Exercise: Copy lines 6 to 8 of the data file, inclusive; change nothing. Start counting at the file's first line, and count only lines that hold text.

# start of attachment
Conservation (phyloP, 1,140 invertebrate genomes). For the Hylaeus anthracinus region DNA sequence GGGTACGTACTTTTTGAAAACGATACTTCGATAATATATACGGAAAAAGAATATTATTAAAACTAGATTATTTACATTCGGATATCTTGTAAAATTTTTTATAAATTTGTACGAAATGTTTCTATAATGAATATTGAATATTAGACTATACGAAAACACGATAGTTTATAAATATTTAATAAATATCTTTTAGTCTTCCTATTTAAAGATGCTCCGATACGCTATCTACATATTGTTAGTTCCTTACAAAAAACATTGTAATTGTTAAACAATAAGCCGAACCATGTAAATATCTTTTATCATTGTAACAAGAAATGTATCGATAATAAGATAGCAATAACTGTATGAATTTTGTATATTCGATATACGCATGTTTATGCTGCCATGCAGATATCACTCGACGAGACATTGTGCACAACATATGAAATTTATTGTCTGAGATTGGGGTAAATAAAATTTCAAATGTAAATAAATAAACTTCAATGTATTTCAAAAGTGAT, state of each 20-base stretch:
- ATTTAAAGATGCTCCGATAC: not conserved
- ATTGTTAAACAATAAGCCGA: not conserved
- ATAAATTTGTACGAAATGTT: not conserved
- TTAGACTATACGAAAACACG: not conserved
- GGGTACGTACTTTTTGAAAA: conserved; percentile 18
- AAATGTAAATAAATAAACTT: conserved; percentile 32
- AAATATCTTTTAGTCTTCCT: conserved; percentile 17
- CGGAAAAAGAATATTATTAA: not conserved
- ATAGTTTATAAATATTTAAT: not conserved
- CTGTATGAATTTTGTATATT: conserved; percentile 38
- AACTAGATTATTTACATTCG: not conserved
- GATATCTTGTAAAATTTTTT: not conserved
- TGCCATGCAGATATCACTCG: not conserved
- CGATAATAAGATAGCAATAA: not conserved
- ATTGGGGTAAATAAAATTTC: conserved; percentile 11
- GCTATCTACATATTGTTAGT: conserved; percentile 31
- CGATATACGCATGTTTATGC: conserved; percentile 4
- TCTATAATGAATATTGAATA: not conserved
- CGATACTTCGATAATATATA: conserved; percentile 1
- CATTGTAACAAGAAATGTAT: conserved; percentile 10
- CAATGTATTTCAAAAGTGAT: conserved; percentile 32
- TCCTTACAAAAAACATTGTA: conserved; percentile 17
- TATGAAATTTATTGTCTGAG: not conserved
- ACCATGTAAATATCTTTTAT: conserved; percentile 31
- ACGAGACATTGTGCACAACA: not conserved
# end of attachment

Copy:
- GGGTACGTACTTTTTGAAAA: conserved; percentile 18
- AAATGTAAATAAATAAACTT: conserved; percentile 32
- AAATATCTTTTAGTCTTCCT: conserved; percentile 17